Student panel, NU provost discuss black student activism
  • Provost Jonathan Holloway spoke of universal Black struggles, such as being ignored and being included just to add “spice” or the air of diversity, highlighted through famous authors such as Ta-Nehisi Coates and Ralph Ellison.
  • “We’re privileged because we’re students, but that doesn’t make us disconnected from being Black,” said Asha Ransby-Sporn, from Columbia, in response to an audience question about student privilege.
  • “I was in the Black Student Union meetings every Wednesday night, no matter how long it took. … You gotta put in the time to build the trust,” said Austin McCoy, from University of Michigan.
  • “It wasn’t just for the Black students at Mizzou, it was for all our students,” said Payton Head, former student activist at University of Missouri.
  • “We’re at the best journalism school in the country, so op-eds were really important,” said Sarah Oberholtzer, former Northwestern student activist (Comm ‘17).

Much to the surprise of some NU students, especially underclassmen, Provost Jonathan Holloway spent his Friday afternoon in Harris Hall at an event that discussed how student activists can get the higher-ups in universities to listen.

“I walked in late and I was surprised, too, when [the provost] was giving the address," said Medill Freshman Arudi Masinjila. "I was like oh, wow, okay.”

This event was hosted by the Center for African American History, the Department of African American Studies and Campus Inclusion and Community as part of a longer year of commemorating the 50th anniversary of the Bursar’s Office Sit-In by Black students in 1968, which helped lead to the development of the African American Studies program at Northwestern.

The afternoon opened with words from Provost Jonathan Holloway, who spoke about "The Price of Recognition: Race and the Making of the Modern University" - an address that is part of a larger book project he is working on. He drew parallels between the anger of the Civil Rights era and the passion that still exists today, such as in Jonathan Butler’s hunger strike at Mizzou in 2015. In the wake of riots in Ferguson, Butler, a graduate student, began a week long hunger strike with the demand that the President of University of Missouri resign.

After remarks from Holloway, former students from Mizzou, Michigan, Northwestern, Columbia and Yale formed a panel to discuss their experiences in activism and provide advice to student activists in attendance.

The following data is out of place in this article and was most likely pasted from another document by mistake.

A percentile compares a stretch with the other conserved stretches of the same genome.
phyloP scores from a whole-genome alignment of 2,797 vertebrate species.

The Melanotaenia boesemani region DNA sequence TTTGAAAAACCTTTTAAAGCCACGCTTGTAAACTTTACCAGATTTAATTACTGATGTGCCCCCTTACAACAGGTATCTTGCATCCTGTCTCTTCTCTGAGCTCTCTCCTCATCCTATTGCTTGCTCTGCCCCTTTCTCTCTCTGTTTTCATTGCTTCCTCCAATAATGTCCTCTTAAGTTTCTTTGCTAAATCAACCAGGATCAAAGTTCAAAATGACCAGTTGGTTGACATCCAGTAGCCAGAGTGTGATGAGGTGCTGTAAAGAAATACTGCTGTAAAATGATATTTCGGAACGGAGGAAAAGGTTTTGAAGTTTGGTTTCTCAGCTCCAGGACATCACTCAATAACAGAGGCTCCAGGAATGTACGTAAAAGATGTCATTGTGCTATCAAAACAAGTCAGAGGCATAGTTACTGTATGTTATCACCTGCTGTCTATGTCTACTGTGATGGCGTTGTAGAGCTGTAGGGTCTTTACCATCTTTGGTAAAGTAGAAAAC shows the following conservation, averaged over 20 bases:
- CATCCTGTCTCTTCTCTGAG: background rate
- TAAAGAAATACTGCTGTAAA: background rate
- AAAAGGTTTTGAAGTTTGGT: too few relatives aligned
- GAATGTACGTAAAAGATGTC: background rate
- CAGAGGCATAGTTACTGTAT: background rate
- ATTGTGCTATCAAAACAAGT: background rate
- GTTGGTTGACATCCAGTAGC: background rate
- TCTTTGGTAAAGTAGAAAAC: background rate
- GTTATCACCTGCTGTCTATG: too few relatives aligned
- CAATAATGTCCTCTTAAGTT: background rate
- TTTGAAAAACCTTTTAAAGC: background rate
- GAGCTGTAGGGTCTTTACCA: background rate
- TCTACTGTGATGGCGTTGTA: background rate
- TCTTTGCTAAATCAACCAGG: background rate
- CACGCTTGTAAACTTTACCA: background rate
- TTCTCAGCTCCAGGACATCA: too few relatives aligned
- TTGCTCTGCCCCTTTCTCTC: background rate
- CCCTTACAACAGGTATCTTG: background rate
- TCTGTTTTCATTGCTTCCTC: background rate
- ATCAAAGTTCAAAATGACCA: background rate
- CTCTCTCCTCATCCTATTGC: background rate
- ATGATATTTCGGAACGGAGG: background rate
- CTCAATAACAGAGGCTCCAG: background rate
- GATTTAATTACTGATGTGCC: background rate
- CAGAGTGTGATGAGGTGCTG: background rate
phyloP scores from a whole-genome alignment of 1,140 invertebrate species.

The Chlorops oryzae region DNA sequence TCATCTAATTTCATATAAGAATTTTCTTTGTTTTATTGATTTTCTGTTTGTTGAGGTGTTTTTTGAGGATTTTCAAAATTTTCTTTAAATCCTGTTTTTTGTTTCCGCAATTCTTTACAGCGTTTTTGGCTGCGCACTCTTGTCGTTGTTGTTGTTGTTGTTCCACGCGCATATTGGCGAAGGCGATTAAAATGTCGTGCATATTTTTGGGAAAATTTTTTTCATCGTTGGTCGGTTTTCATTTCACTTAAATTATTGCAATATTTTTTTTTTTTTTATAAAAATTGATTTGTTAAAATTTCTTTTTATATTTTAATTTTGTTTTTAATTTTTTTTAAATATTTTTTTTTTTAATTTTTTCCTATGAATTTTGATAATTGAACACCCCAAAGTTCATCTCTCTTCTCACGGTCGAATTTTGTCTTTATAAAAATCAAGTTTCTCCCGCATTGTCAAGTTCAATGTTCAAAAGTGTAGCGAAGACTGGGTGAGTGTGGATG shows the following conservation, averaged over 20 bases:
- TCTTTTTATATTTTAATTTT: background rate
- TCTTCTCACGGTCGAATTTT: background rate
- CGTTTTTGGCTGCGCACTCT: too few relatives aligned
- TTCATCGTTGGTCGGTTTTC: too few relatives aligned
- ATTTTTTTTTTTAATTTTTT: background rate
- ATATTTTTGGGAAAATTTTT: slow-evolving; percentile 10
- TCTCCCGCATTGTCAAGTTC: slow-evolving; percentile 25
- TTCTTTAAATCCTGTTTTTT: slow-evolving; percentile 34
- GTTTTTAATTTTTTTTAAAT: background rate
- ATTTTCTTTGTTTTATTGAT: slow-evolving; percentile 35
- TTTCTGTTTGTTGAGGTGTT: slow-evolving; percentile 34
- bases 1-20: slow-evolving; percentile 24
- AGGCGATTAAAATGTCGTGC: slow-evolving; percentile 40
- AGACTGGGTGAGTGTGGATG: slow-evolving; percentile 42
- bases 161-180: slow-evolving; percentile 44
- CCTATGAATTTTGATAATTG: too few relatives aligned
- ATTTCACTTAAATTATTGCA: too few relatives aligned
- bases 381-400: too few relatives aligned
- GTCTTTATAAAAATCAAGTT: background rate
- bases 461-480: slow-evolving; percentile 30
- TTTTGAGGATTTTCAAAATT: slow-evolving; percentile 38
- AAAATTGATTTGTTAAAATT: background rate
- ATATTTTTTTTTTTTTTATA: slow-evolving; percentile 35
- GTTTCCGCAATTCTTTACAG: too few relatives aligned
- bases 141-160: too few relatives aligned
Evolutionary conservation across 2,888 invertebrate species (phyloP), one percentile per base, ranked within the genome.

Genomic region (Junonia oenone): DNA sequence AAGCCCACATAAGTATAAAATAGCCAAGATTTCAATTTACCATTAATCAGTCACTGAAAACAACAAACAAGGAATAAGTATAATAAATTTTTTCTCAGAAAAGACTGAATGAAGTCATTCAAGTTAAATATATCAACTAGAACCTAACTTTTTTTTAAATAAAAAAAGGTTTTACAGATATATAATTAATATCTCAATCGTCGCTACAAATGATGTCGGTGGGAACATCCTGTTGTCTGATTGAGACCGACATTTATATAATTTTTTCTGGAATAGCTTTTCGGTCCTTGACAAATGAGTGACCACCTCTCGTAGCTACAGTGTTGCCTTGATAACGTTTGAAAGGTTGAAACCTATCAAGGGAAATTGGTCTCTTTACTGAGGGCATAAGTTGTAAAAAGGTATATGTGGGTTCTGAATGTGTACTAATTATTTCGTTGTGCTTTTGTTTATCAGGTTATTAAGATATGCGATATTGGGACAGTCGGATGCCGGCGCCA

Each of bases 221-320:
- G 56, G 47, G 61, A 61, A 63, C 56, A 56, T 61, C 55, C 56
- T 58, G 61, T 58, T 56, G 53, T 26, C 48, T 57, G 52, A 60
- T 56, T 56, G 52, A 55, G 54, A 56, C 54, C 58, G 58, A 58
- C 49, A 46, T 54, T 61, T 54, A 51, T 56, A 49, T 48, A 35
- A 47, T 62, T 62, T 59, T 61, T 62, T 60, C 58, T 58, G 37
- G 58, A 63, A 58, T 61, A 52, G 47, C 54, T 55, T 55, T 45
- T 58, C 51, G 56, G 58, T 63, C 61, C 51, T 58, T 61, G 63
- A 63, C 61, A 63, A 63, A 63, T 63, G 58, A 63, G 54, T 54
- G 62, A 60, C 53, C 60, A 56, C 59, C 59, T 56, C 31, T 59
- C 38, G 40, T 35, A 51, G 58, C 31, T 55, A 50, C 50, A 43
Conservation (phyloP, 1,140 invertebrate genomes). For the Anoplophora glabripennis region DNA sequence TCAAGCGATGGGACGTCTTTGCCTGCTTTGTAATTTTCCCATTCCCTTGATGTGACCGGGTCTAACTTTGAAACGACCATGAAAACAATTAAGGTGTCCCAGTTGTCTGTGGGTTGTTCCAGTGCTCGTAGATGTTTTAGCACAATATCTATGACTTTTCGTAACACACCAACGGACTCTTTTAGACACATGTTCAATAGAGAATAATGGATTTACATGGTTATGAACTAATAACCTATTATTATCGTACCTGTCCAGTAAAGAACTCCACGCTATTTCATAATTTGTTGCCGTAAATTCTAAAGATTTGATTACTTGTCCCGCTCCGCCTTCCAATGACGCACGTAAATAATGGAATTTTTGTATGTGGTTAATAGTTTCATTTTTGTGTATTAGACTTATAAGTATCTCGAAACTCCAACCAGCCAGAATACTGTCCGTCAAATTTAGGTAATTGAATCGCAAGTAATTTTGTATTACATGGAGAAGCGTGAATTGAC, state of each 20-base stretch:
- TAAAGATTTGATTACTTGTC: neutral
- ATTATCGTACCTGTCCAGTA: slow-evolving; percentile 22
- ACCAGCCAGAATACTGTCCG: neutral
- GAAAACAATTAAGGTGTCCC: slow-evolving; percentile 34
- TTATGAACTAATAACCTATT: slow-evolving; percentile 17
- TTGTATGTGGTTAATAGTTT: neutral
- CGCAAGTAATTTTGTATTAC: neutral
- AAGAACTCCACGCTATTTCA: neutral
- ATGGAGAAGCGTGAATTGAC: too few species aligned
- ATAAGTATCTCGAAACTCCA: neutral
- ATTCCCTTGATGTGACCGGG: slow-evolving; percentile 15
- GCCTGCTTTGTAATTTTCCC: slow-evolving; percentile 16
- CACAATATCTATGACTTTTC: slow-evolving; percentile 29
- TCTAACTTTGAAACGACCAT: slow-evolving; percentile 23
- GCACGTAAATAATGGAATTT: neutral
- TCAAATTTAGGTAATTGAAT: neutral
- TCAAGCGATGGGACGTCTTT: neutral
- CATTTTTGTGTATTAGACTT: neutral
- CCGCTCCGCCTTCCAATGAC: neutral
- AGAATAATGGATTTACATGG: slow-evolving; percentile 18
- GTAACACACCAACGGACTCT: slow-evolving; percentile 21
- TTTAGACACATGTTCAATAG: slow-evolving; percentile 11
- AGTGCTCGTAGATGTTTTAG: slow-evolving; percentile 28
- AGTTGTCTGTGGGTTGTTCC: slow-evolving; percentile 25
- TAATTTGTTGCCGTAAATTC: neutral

Much of the discussion revolved around the experience of attending prestigious, predominantly white institutions (PWIs). One panelist, Eshe Sherley from Yale, recounted a story about how when some Black students tried to attend a fraternity party at Yale, they were told it was “white girls only.”

“Something I really took away from this event [that there's] a greater need for is really intersectionality in terms of broaching issues as being compounded and intertwined," said Weinberg sophomore Sayeed Sanchez, who attended the event. "Learning that there’s, again, such a different lived experience for Black students and PWIs – it’s not a monolith.”

Panelists also discussed the ways they compelled universities to listen through sit-ins, teach-ins, marches and especially boycotts (at Mizzou).

“Nothing really moved at Mizzou until money was involved,” said Payton Head.

When hunger strikes and other protests broke out at Mizzou, Yale and other schools across the country in the wake of police brutality events in 2015, Northwestern students staged their own protest. Students from For Members Only (FMO), Northwestern's “premier Black Student Alliance” planned the event and, along with various other student groups, marched through campus chanting, “From NU to Mizzou, we care about you!”

“I think in recent years, [Northwestern] has been forced to listen to Black students.” said Masinjila. “I’m a freshman, but I know the protest in 2015, and from then I’ve seen and heard that the university is much more open to talking to FMO and being involved in finding out the concerns of Black students and how they can make the university more inclusive.”


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